I've worked on three documentary projects involving dozens and dozens of portraits. It is EXTREMELY rewarding.
In my experience, few people like to have their portrait taken so a lot of the challenge of portrait projects is to make folks feel comfortable. I am not a naturally warm or outgoing person but my people skills developed incredibly. When I started, I really dreaded going up to people to ask to take their picture. Now I dive right into it with genuine pleasure. So if you feel intimidated by working with people, just be brave and dive in. Smile, shake hands, act like you are enjoying yourself. Take your time and don't be in a hurry with each person. By forcing myself not to hurry, I also minimized my technical mistakes, which I tend to commit when I get nervous.
Don't spend all your time behind the camera. On one project I walked around for two days introducing myself to people and talking to them before the actual portrait sessions. I carried a camera but did not take any pictures. That way people knew me as "the camera guy" but I could engage them personally. It made the actual shoot much more fun and relaxed.
Good luck! In my opinion any chance to shoot people and tell their story is valuable.
If you ever get a chance, legitimately, to document the plant itself as well, do it, and then pair it with the portraits.
Consider seeing if you can get permission to take photos at the gate a few weeks before the place closes. Look in the little bars that usually are around such a place, as well.
Then go back a year later and shoot them again; over half of the bars will likey be closed up.
I lucked into such a project many years ago.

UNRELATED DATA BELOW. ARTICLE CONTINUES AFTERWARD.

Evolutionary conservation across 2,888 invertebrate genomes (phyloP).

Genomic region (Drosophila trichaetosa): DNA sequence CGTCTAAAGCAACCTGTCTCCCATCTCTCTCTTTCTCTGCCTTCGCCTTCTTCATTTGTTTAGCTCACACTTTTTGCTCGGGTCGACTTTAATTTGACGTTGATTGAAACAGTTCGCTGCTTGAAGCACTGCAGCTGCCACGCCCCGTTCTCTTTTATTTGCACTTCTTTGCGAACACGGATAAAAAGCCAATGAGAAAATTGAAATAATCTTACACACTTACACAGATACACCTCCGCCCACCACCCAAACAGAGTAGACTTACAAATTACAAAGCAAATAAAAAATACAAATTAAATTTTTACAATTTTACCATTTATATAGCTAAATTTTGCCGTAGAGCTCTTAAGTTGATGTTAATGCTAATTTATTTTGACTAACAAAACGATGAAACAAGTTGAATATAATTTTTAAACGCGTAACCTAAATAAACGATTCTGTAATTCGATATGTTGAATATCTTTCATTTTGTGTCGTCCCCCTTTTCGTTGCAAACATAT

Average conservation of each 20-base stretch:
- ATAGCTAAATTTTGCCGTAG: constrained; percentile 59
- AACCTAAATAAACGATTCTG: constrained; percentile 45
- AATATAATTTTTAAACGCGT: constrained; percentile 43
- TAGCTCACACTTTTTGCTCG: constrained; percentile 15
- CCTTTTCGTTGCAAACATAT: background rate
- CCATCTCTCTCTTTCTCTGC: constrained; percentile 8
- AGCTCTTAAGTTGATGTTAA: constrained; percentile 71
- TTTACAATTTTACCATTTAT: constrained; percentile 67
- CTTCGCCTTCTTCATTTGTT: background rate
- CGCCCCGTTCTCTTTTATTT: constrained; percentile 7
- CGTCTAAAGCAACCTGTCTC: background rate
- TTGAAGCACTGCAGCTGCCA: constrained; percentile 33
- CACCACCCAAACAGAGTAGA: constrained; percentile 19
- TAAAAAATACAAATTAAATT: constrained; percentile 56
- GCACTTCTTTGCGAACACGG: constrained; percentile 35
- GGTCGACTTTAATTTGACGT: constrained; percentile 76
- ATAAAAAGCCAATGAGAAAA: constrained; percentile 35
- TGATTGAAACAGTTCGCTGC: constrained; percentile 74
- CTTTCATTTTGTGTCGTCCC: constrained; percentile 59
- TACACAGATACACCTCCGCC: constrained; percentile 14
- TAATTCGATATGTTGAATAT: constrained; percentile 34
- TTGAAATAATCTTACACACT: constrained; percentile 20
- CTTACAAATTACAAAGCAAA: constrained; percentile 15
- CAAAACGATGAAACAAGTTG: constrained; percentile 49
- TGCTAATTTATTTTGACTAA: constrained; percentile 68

My dad managed manufactiring production a place that made gear for mining and pulp and paper and sewer treatment facilities. At one time over 600 employees. He would go in on Saturdays when the factory was shut down to work on reports, and I would be allowed to photgraph the facility.
Sadly I was only into 35mm gear at the time, and a larger format would have expressed some images much better. Once I as allowed in to the foundry while they were pouring, and came away with great images of that outing.
That was now 25years ago. The plant is a smaller opertion. It is managed by a childhood friend. I should probably try to get back there again.
my real name, imagine that.
Without knowing your situation, this is a short in dark but....
I think you have a worthwhile cause to start the project. But I'm not sure about the choice of equipment. With so many subjects and the scale, the cost of just purchasing the film will be enormous. On top of it, all the chemicals and time involved can be overwhelming. To me, it sounds as if medium format or even 35mm would be sufficient or even preferable for bulk of the shots. You could use LF when needed, but using it for all shots may be unnecessary.